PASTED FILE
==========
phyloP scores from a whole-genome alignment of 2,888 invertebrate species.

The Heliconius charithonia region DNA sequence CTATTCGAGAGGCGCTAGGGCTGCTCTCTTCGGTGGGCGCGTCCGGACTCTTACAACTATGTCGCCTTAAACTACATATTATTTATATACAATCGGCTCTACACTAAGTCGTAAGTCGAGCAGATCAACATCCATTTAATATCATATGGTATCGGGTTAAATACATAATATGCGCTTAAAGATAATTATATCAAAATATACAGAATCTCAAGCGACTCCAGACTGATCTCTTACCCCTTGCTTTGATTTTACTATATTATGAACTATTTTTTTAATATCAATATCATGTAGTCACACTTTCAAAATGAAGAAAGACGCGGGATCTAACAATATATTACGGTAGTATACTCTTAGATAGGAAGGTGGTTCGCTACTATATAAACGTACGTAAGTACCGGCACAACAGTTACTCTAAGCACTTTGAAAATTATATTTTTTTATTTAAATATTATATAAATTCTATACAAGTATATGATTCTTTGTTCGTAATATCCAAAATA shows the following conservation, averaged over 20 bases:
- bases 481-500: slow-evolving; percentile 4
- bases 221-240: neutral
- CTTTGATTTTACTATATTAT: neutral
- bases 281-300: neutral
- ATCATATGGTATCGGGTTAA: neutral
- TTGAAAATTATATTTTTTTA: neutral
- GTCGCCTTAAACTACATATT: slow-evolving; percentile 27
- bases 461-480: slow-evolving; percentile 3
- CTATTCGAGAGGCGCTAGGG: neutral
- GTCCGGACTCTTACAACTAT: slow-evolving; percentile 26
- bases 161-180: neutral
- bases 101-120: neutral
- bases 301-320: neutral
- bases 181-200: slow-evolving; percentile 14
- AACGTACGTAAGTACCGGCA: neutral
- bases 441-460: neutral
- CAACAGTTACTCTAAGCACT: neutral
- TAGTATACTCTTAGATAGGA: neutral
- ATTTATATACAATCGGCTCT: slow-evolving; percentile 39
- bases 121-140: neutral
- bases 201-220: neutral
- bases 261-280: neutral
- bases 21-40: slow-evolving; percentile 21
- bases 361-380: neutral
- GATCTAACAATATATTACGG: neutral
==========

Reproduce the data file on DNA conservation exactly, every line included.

phyloP scores from a whole-genome alignment of 2,888 invertebrate species.

The Heliconius charithonia region DNA sequence CTATTCGAGAGGCGCTAGGGCTGCTCTCTTCGGTGGGCGCGTCCGGACTCTTACAACTATGTCGCCTTAAACTACATATTATTTATATACAATCGGCTCTACACTAAGTCGTAAGTCGAGCAGATCAACATCCATTTAATATCATATGGTATCGGGTTAAATACATAATATGCGCTTAAAGATAATTATATCAAAATATACAGAATCTCAAGCGACTCCAGACTGATCTCTTACCCCTTGCTTTGATTTTACTATATTATGAACTATTTTTTTAATATCAATATCATGTAGTCACACTTTCAAAATGAAGAAAGACGCGGGATCTAACAATATATTACGGTAGTATACTCTTAGATAGGAAGGTGGTTCGCTACTATATAAACGTACGTAAGTACCGGCACAACAGTTACTCTAAGCACTTTGAAAATTATATTTTTTTATTTAAATATTATATAAATTCTATACAAGTATATGATTCTTTGTTCGTAATATCCAAAATA shows the following conservation, averaged over 20 bases:
- bases 481-500: slow-evolving; percentile 4
- bases 221-240: neutral
- CTTTGATTTTACTATATTAT: neutral
- bases 281-300: neutral
- ATCATATGGTATCGGGTTAA: neutral
- TTGAAAATTATATTTTTTTA: neutral
- GTCGCCTTAAACTACATATT: slow-evolving; percentile 27
- bases 461-480: slow-evolving; percentile 3
- CTATTCGAGAGGCGCTAGGG: neutral
- GTCCGGACTCTTACAACTAT: slow-evolving; percentile 26
- bases 161-180: neutral
- bases 101-120: neutral
- bases 301-320: neutral
- bases 181-200: slow-evolving; percentile 14
- AACGTACGTAAGTACCGGCA: neutral
- bases 441-460: neutral
- CAACAGTTACTCTAAGCACT: neutral
- TAGTATACTCTTAGATAGGA: neutral
- ATTTATATACAATCGGCTCT: slow-evolving; percentile 39
- bases 121-140: neutral
- bases 201-220: neutral
- bases 261-280: neutral
- bases 21-40: slow-evolving; percentile 21
- bases 361-380: neutral
- GATCTAACAATATATTACGG: neutral